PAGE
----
Another implication of loss aversion is that consumers become vulnerable to certain sales techniques. Decoy offers, for example, work because people feel it is a loss if they do not receive the product. They are therefore happy to pay a high price for an alternative product if the original offer is no longer available. The same principle explains why car sellers often first show a model with all possible options: After that, the buyer perceives any missing extra as a loss.
Unfair wage cuts
Another central finding of behavioral economics is: When making strategic decisions, people often deviate from maximizing self-interest. Early experiments by behavioral researchers such as Werner Güth, Richard Thaler or Ernst Fehr have convincingly shown that many people are willing to reward other people for acting fairly or punish them for unfair actions - even if this is associated with considerable costs for themselves. However, fairness is not equally important to all people: while some people are willing to accept a lot to get a fair result, there are also a significant number of people who are more selfish. In addition, fairness decreases if you feel unobserved - or if you can disguise your egoism.
The inclusion of social motives in economic theory makes it possible to explain empirical phenomena that are not in accordance with the Standard Model. In recessions, for example, employers are more likely to lay off employees than cut their wages. The reason: wage cuts are often perceived as unfair. Therefore, there is a risk that employees will punish the employer by reducing their job performance. Motives for fairness can also explain why people are willing to enforce social norms and take action against violations. Examples are moral courage in the face of careless waste disposal in a park or in the case of harassment in public. Conversely, strangers who will never see each other again are often willing to help one another. Let's think of anonymous donations or help in the event of an accident.
Social motives can also influence the drafting of contracts and the management style of superiors. In joint work with Ernst Fehr and Oliver Hart, we show that - contrary to standard theory - it makes sense to make contracts very inflexible, because this can prevent conflicts in trade relationships. In a current work with John Antonakis, Giovanna d’Adda and Roberto Weber, we analyzed the effect of motivational approaches from superiors. It showed that the motivation boost that comes from a charismatic address to employees is comparable to the effect of financial incentives.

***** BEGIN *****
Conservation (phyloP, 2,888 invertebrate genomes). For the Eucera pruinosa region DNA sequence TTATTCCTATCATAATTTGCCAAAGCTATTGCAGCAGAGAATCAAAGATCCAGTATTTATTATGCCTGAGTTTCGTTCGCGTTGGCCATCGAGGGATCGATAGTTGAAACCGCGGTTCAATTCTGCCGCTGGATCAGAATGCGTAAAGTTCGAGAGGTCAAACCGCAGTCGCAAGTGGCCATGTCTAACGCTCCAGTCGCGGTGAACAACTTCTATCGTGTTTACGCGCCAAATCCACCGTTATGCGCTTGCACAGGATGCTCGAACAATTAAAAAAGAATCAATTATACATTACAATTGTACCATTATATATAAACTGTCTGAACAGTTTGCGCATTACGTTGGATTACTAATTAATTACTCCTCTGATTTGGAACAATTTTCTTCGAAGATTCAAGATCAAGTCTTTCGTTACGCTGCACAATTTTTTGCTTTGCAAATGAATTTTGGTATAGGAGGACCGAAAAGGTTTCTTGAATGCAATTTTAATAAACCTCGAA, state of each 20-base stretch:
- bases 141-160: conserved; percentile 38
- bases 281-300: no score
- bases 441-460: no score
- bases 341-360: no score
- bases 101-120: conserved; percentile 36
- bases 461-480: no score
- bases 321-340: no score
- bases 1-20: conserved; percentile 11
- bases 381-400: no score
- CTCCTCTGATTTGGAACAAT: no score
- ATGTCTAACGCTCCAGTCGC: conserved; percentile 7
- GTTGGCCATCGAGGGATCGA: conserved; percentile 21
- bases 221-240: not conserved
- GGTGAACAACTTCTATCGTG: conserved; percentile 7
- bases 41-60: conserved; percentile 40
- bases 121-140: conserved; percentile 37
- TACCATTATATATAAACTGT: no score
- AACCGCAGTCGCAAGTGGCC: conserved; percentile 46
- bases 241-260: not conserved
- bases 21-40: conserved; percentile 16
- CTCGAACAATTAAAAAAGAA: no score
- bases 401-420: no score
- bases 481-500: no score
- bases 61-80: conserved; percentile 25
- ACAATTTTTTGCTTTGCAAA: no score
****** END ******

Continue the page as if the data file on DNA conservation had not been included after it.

Living in the present
Intertemporal decisions are also important in behavioral economics: Many decisions that we make in everyday life not only have an immediate effect in the moment, but also consequences in the future. This applies to all types of investments (financial investments, training, security), but also to many consumer decisions (intoxicants, healthy food). Standard theory says: Rational actors carefully weigh the immediate and future consequences and then make the optimal decision. In contrast, the work of researchers such as David Laibson or Matthew Rabin suggests that most people underestimate the long-term effects over the immediate consequences.
The overweighting of the present versus the future explains many problematic economic behaviors. Examples are the inadequate pension provision in countries like the USA, the increase in obesity, drug addiction and over-indebtedness. By identifying the causes of such phenomena, behavioral economists made it possible to develop targeted solutions such as “nudges” or “defaults” (see box).
In conclusion, behavioral economics has expanded and modified the economic model by incorporating insights from neighboring disciplines in such a way that it can better explain and predict human behavior in many relevant decision-making processes. A realistic image of man is necessary because economists can only provide meaningful analyzes and suggest promising interventions if they understand the cause of economic developments at the behavioral level.